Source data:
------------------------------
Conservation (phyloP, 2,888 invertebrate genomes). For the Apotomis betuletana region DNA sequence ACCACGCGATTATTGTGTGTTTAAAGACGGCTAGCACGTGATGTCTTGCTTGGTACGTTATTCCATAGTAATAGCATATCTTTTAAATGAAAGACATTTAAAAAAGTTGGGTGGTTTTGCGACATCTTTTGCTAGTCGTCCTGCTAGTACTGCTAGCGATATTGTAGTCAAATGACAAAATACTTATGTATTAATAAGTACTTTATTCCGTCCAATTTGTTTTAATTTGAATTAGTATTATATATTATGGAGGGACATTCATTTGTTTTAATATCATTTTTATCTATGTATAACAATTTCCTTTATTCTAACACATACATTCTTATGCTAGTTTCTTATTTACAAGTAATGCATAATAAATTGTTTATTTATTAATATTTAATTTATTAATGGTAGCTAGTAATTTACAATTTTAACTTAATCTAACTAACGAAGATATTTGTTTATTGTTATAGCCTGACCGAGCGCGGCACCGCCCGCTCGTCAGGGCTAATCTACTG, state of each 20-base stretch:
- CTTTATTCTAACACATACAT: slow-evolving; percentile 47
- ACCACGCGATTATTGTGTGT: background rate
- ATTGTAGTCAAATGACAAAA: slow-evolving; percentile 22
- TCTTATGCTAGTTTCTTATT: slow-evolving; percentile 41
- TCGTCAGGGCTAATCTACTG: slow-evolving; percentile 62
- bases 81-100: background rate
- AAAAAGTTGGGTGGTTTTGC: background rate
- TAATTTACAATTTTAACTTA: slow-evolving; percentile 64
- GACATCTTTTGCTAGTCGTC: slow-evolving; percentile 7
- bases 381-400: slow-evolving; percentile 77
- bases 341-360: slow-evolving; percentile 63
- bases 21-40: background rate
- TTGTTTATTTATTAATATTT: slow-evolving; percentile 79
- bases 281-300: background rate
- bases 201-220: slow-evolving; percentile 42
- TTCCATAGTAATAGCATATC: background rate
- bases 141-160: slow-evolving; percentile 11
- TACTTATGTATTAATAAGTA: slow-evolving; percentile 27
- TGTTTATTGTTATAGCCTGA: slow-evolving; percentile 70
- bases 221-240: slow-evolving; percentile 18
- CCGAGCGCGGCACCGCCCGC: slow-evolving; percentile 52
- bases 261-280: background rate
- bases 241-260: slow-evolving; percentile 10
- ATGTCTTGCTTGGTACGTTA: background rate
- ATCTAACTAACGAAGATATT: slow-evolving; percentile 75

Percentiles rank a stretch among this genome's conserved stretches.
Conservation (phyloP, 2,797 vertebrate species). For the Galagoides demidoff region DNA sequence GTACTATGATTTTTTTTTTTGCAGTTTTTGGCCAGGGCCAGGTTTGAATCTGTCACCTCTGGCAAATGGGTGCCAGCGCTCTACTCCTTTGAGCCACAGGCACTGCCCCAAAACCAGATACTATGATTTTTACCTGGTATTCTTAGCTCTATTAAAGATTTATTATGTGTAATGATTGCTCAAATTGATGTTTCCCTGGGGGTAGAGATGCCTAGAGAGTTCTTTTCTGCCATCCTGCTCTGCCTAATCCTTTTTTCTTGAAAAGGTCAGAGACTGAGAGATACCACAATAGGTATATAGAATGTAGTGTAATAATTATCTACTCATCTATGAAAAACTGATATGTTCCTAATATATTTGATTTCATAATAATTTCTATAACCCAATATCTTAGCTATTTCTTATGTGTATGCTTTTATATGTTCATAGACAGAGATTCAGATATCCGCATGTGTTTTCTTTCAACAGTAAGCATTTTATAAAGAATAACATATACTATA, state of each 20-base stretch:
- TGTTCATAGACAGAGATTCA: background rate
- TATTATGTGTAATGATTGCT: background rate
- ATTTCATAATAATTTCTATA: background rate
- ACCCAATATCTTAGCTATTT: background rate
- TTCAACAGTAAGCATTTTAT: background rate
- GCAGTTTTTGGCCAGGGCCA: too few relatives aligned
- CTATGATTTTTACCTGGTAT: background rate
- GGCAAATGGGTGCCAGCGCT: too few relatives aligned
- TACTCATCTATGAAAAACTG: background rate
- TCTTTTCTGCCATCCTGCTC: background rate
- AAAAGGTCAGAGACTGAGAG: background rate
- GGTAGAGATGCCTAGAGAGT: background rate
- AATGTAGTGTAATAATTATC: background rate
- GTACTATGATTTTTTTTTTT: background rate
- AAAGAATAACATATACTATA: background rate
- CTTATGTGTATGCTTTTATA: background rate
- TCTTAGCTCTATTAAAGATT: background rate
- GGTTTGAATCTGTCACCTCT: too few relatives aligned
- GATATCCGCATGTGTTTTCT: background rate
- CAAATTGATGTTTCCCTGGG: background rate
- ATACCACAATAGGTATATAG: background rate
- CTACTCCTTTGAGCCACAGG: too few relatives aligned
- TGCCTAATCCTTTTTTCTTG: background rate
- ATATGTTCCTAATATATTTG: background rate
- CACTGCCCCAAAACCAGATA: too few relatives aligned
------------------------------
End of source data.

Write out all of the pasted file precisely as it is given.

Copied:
Conservation (phyloP, 2,888 invertebrate genomes). For the Apotomis betuletana region DNA sequence ACCACGCGATTATTGTGTGTTTAAAGACGGCTAGCACGTGATGTCTTGCTTGGTACGTTATTCCATAGTAATAGCATATCTTTTAAATGAAAGACATTTAAAAAAGTTGGGTGGTTTTGCGACATCTTTTGCTAGTCGTCCTGCTAGTACTGCTAGCGATATTGTAGTCAAATGACAAAATACTTATGTATTAATAAGTACTTTATTCCGTCCAATTTGTTTTAATTTGAATTAGTATTATATATTATGGAGGGACATTCATTTGTTTTAATATCATTTTTATCTATGTATAACAATTTCCTTTATTCTAACACATACATTCTTATGCTAGTTTCTTATTTACAAGTAATGCATAATAAATTGTTTATTTATTAATATTTAATTTATTAATGGTAGCTAGTAATTTACAATTTTAACTTAATCTAACTAACGAAGATATTTGTTTATTGTTATAGCCTGACCGAGCGCGGCACCGCCCGCTCGTCAGGGCTAATCTACTG, state of each 20-base stretch:
- CTTTATTCTAACACATACAT: slow-evolving; percentile 47
- ACCACGCGATTATTGTGTGT: background rate
- ATTGTAGTCAAATGACAAAA: slow-evolving; percentile 22
- TCTTATGCTAGTTTCTTATT: slow-evolving; percentile 41
- TCGTCAGGGCTAATCTACTG: slow-evolving; percentile 62
- bases 81-100: background rate
- AAAAAGTTGGGTGGTTTTGC: background rate
- TAATTTACAATTTTAACTTA: slow-evolving; percentile 64
- GACATCTTTTGCTAGTCGTC: slow-evolving; percentile 7
- bases 381-400: slow-evolving; percentile 77
- bases 341-360: slow-evolving; percentile 63
- bases 21-40: background rate
- TTGTTTATTTATTAATATTT: slow-evolving; percentile 79
- bases 281-300: background rate
- bases 201-220: slow-evolving; percentile 42
- TTCCATAGTAATAGCATATC: background rate
- bases 141-160: slow-evolving; percentile 11
- TACTTATGTATTAATAAGTA: slow-evolving; percentile 27
- TGTTTATTGTTATAGCCTGA: slow-evolving; percentile 70
- bases 221-240: slow-evolving; percentile 18
- CCGAGCGCGGCACCGCCCGC: slow-evolving; percentile 52
- bases 261-280: background rate
- bases 241-260: slow-evolving; percentile 10
- ATGTCTTGCTTGGTACGTTA: background rate
- ATCTAACTAACGAAGATATT: slow-evolving; percentile 75

Percentiles rank a stretch among this genome's conserved stretches.
Conservation (phyloP, 2,797 vertebrate species). For the Galagoides demidoff region DNA sequence GTACTATGATTTTTTTTTTTGCAGTTTTTGGCCAGGGCCAGGTTTGAATCTGTCACCTCTGGCAAATGGGTGCCAGCGCTCTACTCCTTTGAGCCACAGGCACTGCCCCAAAACCAGATACTATGATTTTTACCTGGTATTCTTAGCTCTATTAAAGATTTATTATGTGTAATGATTGCTCAAATTGATGTTTCCCTGGGGGTAGAGATGCCTAGAGAGTTCTTTTCTGCCATCCTGCTCTGCCTAATCCTTTTTTCTTGAAAAGGTCAGAGACTGAGAGATACCACAATAGGTATATAGAATGTAGTGTAATAATTATCTACTCATCTATGAAAAACTGATATGTTCCTAATATATTTGATTTCATAATAATTTCTATAACCCAATATCTTAGCTATTTCTTATGTGTATGCTTTTATATGTTCATAGACAGAGATTCAGATATCCGCATGTGTTTTCTTTCAACAGTAAGCATTTTATAAAGAATAACATATACTATA, state of each 20-base stretch:
- TGTTCATAGACAGAGATTCA: background rate
- TATTATGTGTAATGATTGCT: background rate
- ATTTCATAATAATTTCTATA: background rate
- ACCCAATATCTTAGCTATTT: background rate
- TTCAACAGTAAGCATTTTAT: background rate
- GCAGTTTTTGGCCAGGGCCA: too few relatives aligned
- CTATGATTTTTACCTGGTAT: background rate
- GGCAAATGGGTGCCAGCGCT: too few relatives aligned
- TACTCATCTATGAAAAACTG: background rate
- TCTTTTCTGCCATCCTGCTC: background rate
- AAAAGGTCAGAGACTGAGAG: background rate
- GGTAGAGATGCCTAGAGAGT: background rate
- AATGTAGTGTAATAATTATC: background rate
- GTACTATGATTTTTTTTTTT: background rate
- AAAGAATAACATATACTATA: background rate
- CTTATGTGTATGCTTTTATA: background rate
- TCTTAGCTCTATTAAAGATT: background rate
- GGTTTGAATCTGTCACCTCT: too few relatives aligned
- GATATCCGCATGTGTTTTCT: background rate
- CAAATTGATGTTTCCCTGGG: background rate
- ATACCACAATAGGTATATAG: background rate
- CTACTCCTTTGAGCCACAGG: too few relatives aligned
- TGCCTAATCCTTTTTTCTTG: background rate
- ATATGTTCCTAATATATTTG: background rate
- CACTGCCCCAAAACCAGATA: too few relatives aligned